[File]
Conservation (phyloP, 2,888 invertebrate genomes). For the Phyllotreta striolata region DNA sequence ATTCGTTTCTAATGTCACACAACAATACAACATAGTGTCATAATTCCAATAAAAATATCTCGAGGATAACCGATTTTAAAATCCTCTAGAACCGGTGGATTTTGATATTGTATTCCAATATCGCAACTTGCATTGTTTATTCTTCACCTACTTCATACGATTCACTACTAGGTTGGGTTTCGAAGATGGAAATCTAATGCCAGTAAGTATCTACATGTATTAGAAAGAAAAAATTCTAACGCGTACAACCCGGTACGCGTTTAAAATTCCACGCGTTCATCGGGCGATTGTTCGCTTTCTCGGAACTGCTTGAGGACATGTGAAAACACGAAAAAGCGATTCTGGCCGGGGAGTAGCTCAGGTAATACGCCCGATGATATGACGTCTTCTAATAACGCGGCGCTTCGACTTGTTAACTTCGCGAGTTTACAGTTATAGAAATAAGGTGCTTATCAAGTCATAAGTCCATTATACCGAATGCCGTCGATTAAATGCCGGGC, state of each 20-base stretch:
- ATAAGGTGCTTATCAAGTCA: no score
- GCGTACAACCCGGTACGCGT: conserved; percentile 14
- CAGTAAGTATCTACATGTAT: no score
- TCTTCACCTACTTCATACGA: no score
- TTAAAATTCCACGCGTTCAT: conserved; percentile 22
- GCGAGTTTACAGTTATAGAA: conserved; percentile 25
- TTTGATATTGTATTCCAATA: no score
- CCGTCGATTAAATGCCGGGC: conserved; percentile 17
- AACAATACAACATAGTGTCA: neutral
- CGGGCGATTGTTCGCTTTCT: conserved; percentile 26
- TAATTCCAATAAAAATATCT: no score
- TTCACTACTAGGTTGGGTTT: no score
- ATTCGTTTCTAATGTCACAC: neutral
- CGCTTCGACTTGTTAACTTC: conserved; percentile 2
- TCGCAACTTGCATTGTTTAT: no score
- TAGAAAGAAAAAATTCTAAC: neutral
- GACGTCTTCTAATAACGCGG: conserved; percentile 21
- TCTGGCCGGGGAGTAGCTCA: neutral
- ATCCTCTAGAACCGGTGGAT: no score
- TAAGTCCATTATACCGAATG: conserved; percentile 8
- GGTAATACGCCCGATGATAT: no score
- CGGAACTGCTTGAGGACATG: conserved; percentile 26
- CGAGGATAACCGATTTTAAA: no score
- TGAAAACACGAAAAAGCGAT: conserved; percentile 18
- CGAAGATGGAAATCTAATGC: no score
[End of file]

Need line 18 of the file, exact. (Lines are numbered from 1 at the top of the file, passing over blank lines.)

- GACGTCTTCTAATAACGCGG: conserved; percentile 21